Vail issued a press release stating that thanks to record-breaking snow totals and the hard work of their mountain operations teams, Heavenly Valley, Northstar and Kirkwood would extend the 2018-19 ski and snowboard season, weather & conditions permitting. Some businesses at the base of Park City Mountain Resort are wondering why the same isn’t happening for Vail’s operations in Utah.
Max Doilney owns the Corner Store Pub and Grill located at Park City Mountain's base area. He’s lived in Park City 41 years. He says nature has given resort businesses a gift this year with more than 300 inches of snow. He thinks keeping the resort open a few more weeks would be a boost for local businesses and skiers and riders.
“It feels like more local businesses are owned by people who live and work in town. And that's fading a little bit when you go to Main Street, you see a little bit less of that then you used to. And frankly it's just a bummer to see decisions being made that really don't have Park City’s long-time locals in mind."
Andrew Mitchell is the General Manager at the Baja Cantina, also at the base of Park City Mountain. He says they are planning to roll the dice and stay open despite the resort closing April 7th.
“Yeah, absolutely. We've had such a stellar winter and you know for Vail to have the option to extend their closing date and choose not to in Park City, I feel it. You know, it's a potential loss for our businesses at the resort.
The Park City School District's spring break starts April 8th. With the favorable snow pack, Doilney wonders why Park City Resorts wouldn’t stay open.
“Utah is being sacrificed, you know, to benefit their other resorts. There's no other mountain operator in the history of Park City that wouldn't extend the season with this much snow. I can't remember one and I've been here 41 years. So, I’m totally dumbfounded why they wouldn't extend the season here.”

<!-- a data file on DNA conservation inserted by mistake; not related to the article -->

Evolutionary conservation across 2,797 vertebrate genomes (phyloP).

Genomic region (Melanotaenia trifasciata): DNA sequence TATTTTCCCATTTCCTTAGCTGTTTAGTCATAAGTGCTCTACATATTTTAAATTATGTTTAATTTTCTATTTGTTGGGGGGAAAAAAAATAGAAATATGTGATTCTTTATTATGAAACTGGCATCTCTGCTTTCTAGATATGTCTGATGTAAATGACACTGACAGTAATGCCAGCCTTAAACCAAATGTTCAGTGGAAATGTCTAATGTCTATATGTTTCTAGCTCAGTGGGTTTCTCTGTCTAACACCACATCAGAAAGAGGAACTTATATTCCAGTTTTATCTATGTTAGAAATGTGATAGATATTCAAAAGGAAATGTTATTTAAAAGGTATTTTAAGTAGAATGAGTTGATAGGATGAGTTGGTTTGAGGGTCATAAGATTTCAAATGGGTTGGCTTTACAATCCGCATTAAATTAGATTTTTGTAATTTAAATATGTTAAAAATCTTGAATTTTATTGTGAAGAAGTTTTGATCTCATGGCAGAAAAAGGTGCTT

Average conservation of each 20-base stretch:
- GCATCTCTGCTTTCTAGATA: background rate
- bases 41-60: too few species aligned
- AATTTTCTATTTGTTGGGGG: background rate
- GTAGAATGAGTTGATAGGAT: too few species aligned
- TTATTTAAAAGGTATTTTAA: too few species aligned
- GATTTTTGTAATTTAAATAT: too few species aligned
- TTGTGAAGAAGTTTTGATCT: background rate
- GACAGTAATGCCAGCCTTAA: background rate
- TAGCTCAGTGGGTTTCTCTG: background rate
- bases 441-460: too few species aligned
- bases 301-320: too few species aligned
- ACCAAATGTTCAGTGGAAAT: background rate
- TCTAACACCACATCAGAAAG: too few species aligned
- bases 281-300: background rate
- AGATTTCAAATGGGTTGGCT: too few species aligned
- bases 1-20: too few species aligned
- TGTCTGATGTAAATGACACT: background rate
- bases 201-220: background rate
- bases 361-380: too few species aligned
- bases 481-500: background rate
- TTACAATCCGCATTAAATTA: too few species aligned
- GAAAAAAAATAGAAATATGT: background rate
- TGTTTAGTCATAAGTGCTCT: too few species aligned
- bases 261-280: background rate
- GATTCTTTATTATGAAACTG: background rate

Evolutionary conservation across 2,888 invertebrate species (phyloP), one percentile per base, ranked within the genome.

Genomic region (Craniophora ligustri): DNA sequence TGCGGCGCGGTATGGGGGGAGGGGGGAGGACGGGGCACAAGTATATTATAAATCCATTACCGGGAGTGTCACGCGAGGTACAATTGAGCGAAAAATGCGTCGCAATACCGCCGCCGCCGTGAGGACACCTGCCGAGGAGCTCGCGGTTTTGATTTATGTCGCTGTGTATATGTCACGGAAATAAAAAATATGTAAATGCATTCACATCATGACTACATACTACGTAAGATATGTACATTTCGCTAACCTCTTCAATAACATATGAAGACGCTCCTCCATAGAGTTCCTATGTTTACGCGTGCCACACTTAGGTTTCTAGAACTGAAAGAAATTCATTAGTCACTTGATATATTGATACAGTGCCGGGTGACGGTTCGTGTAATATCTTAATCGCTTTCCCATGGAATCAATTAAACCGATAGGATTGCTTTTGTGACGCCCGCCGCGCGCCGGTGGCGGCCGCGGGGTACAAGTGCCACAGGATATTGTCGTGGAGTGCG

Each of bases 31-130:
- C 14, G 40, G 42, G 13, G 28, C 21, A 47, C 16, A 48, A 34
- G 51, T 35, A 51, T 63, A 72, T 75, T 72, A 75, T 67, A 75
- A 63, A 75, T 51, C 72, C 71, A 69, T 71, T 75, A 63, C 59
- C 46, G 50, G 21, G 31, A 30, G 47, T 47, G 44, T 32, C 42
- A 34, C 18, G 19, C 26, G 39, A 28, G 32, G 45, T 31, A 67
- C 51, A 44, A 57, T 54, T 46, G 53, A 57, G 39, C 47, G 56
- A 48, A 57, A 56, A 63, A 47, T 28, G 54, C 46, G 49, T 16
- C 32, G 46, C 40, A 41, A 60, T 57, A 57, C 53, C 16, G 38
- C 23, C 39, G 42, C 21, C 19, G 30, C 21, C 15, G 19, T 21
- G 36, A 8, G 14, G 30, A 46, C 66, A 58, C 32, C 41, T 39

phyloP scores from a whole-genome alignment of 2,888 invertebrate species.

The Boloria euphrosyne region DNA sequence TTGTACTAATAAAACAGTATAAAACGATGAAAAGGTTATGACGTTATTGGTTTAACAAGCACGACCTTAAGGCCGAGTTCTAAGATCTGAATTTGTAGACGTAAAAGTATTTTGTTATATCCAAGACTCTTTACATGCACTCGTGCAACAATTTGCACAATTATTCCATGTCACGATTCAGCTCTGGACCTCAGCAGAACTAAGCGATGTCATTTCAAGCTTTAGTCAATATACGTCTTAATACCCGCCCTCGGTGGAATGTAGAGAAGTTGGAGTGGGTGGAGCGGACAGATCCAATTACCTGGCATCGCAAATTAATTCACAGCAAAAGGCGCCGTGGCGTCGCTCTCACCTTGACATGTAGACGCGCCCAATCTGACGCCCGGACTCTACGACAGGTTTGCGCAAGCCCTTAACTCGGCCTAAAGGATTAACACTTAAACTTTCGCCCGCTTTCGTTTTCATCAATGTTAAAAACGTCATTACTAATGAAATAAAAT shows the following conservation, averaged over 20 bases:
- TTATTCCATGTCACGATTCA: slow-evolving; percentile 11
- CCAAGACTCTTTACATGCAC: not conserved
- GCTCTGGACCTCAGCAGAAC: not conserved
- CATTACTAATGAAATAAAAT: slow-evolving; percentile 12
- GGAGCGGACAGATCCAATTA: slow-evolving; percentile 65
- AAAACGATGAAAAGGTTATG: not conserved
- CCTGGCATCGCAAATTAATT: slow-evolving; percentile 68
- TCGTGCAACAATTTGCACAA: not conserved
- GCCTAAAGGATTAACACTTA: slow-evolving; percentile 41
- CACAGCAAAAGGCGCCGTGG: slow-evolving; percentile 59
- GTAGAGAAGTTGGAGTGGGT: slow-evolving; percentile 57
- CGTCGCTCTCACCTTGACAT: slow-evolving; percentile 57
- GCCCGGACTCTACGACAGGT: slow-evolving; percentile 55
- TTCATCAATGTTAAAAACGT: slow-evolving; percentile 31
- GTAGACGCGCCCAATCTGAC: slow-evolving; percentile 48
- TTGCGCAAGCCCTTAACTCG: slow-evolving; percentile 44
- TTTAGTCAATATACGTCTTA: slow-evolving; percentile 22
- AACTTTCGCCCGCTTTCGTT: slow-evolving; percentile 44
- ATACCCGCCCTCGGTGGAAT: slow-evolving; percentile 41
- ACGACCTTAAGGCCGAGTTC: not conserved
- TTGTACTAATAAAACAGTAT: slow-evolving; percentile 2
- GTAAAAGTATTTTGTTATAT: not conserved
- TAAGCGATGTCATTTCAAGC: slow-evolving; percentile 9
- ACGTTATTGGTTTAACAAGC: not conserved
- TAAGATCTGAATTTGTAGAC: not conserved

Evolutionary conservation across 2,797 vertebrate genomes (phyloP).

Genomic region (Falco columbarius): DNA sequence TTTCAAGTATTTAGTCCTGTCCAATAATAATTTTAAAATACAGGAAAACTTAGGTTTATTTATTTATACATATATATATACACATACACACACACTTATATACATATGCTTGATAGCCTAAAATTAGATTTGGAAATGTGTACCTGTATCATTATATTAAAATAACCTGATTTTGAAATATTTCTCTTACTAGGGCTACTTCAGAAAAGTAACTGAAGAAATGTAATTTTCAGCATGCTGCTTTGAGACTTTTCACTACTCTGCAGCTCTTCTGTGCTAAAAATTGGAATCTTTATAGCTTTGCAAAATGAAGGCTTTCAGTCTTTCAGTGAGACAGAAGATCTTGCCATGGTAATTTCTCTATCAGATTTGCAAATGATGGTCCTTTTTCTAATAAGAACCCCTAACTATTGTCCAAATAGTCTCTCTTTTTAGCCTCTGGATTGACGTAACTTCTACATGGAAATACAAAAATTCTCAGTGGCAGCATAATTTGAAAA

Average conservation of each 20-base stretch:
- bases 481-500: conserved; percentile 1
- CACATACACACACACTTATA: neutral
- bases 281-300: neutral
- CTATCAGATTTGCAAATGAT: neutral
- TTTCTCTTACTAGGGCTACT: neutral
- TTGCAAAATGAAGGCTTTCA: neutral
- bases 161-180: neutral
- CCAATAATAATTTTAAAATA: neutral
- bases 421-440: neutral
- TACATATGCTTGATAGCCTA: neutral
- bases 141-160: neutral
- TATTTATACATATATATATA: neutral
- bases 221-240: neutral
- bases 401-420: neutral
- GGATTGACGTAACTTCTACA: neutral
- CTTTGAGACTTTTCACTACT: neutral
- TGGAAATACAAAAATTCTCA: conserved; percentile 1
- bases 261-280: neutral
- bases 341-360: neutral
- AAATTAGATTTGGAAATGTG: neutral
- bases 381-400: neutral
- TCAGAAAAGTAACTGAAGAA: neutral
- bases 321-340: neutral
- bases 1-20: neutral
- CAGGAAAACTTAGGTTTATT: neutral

Park City Restaurant Association Executive Director, Ginger Wick, says she wouldn’t second guess Vail's business decision to close or stay open, but she’s certain the restaurant industry would be amenable to it.
“You know, every year we see more and more restaurants staying open longer in the season. Obviously snow conditions keep people coming in skiing longer into the spring than other years. Obviously, this year that would be the case if either resort was staying open; but also, I think the reason restaurants are staying open is because of employees. They don't want to lose employees. They want to create more year-round opportunity. All companies, I think in Park City, struggle finding employees.
In a March 6th interview with KPCW, President and CEO of the Park City Chamber and Visitors Bureau, Bill Mallone says personally, he would like to have the Park City Resorts stay open a little longer.
“No, I’m looking at it from this big picture. I think you know, from a number’s standpoint, I'm not running a business and have to balance out, you know, the expenditures versus the revenue side, which I totally understand. It can be a painful time for the ski resorts in terms of bleeding or giving back the money that they've made during the season in those last few weeks. However, I’ll say personally I just love those seasons where we go a little bit longer.”
Malone says that next year, with Easter falling on April 12th, it may entice the local resorts to stay open a week more.
Park City Mountain and Canyons Resort, COO Bill Rock and Communication Director, Margo Van Ness did not respond to KPCW’s call to provide comment. Ski Utah CEO Nathan Rafferty declined to comment on Vail’s decision to close Park City and Canyons while choosing to extend their Tahoe based resort seasons.